This “mini-stroke” wouldn’t stop her, as LuFisto decided to continue her career in the sport she loved, and in Oct. 2010, became the first nCw Femmes Fatales Champion.

LuFisto created “firsts” and broke records wherever she went. In the Mexican independent circuit, LuFisto won the Lucha POP Women’s Championship in her debut with the promotion. In 2012, she debuted with WSU, and faced another legend, and her greatest rival, Mercedes Martinez, for a 30-minute time limit draw at Full Steam Ahead in Oct. 2012.

In Feb. 2013, LuFisto debuted at SHINE, which would become the promotion she was known most for. After five years with the company, LuFisto announced in June 2018 that she would have to vacate the championship due to health reasons. She would detail issues with dealing with cancer, the deaths of several loved ones, stress from bills, and the need for surgery as reasons she would have to walk away from the title. She would state that she was walking away because she felt a champion should be able to defend their title, and because she was not able to, she felt it right to forfeit the belt. She wouldn’t elaborate in fear of negative reaction, but she would cancel bookings at SHINE 52 and Beyond Wrestling. At SHINE, she holds the record as the longest-reigning Shine Champion ever, with a reign lasting 526 days.

LuFisto would return to work several promotions, but the health issues would catch up with her, resulting in her retirement announcement.

Not only has LuFisto been dedicated to her profession, but to the furthering of women in sports being treated fairly. LuFisto created firsts for women and fought battles ensuring women over an entire territory would get equal opportunities. On top of that, she held a whopping 22 titles from 18 different promotions.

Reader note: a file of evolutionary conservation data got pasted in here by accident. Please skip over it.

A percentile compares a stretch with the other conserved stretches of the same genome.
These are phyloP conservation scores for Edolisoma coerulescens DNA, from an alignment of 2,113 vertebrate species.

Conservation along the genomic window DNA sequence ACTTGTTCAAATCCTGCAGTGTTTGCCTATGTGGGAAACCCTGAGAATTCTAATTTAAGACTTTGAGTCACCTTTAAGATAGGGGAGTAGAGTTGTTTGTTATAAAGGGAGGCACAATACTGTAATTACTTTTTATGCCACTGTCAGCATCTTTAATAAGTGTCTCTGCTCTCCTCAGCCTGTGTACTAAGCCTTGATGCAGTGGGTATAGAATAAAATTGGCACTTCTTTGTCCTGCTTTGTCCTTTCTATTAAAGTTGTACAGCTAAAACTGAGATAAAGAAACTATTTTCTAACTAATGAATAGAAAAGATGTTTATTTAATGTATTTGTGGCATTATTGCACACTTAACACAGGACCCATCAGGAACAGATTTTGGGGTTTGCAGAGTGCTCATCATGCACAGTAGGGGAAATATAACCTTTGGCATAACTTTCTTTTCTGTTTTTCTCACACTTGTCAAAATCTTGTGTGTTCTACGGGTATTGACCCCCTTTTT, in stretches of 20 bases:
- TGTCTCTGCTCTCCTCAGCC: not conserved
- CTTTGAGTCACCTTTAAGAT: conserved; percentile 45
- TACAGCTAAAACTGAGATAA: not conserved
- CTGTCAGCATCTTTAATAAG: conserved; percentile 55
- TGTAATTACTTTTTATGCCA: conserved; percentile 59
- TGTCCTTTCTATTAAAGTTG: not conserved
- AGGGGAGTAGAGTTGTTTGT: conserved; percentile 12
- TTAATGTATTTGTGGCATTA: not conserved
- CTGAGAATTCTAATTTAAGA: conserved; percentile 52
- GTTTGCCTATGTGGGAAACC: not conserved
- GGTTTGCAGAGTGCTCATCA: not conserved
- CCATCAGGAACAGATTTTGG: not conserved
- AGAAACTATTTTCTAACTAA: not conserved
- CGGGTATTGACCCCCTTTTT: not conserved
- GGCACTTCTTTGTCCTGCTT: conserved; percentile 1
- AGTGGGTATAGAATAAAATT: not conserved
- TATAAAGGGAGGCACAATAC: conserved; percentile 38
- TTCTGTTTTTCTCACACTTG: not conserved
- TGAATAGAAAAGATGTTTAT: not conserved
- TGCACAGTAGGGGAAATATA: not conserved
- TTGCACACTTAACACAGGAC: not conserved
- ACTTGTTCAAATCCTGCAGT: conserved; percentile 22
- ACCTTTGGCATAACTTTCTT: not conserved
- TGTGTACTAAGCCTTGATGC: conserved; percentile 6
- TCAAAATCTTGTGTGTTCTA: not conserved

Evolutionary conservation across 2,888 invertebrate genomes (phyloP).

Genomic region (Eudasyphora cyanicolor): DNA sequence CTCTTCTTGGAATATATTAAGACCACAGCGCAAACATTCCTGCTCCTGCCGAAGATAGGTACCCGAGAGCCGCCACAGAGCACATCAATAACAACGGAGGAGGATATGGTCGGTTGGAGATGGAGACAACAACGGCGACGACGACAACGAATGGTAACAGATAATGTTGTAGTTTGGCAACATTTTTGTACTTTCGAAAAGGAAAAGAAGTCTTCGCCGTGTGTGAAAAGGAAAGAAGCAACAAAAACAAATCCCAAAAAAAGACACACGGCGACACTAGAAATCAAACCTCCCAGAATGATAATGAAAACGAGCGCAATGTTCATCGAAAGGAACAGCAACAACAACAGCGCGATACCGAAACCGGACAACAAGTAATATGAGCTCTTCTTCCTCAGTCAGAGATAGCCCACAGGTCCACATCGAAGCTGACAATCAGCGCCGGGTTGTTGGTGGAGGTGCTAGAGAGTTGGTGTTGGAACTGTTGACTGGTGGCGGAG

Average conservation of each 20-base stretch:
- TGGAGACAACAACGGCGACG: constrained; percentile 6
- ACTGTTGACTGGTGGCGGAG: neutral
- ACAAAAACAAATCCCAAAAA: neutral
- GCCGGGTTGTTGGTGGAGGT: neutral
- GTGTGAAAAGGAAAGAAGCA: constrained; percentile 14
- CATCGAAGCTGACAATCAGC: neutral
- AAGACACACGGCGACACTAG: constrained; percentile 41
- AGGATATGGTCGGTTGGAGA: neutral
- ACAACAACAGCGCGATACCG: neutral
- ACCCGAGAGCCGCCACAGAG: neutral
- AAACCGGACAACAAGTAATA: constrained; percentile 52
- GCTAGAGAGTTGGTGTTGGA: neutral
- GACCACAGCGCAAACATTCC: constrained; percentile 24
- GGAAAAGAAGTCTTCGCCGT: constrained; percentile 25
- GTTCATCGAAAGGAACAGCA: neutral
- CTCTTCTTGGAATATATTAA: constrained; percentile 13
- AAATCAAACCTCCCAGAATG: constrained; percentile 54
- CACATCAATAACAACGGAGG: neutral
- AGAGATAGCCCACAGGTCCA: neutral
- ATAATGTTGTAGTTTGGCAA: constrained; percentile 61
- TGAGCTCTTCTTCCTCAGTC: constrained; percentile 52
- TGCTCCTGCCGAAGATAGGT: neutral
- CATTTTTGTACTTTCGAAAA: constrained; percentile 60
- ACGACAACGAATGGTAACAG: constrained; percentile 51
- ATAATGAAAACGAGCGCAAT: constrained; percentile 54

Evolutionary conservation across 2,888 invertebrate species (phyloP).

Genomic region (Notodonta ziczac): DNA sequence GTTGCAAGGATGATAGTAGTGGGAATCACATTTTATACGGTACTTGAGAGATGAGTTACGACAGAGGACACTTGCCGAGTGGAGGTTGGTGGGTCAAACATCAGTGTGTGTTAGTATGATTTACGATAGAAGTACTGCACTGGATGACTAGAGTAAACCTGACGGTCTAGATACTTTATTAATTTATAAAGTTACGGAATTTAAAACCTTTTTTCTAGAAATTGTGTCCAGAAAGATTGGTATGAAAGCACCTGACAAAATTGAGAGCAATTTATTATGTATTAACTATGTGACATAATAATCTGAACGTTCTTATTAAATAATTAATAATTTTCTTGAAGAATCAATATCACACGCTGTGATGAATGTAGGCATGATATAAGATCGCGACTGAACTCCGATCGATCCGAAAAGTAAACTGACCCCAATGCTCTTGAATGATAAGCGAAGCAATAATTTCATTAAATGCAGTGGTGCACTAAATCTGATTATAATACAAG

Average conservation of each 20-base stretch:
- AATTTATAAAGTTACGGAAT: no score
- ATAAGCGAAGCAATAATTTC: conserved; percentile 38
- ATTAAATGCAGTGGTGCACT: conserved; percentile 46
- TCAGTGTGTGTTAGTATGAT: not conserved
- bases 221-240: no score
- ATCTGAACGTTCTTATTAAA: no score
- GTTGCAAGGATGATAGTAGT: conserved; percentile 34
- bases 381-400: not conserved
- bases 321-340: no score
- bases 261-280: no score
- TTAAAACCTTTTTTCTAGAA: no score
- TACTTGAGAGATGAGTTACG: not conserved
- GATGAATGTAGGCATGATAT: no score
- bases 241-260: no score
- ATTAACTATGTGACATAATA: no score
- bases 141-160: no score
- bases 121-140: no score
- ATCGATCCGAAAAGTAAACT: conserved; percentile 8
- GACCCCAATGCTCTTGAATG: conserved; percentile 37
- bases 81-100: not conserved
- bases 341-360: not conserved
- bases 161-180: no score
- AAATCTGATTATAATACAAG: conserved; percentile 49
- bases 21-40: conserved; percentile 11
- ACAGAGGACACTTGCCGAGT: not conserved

LuFisto stood toe-to-toe with some of the greatest female and male wrestlers the world can offer, and overcame struggles inside and outside the ring to prove that women can do it just as well. She dedicated over two decades of her life, forgoing a desire to raise a family, and battled with personal injuries and demons to help make women’s wrestling what it is today.

Women wrestlers for generations to come will cite LuFisto as a professional who gave them hope that they could accomplish what any male wrestler could, and that fight for equality in wrestling started way before WWE coined the “Women’s Evolution”.

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LuFisto’s retirement shouldn’t be framed as a “loss” for women’s wrestling, but it is true that it will leave a mark on an industry that is saddened to see her leave. Women wrestlers and journalists alike will always regard LuFisto as one of the true legends.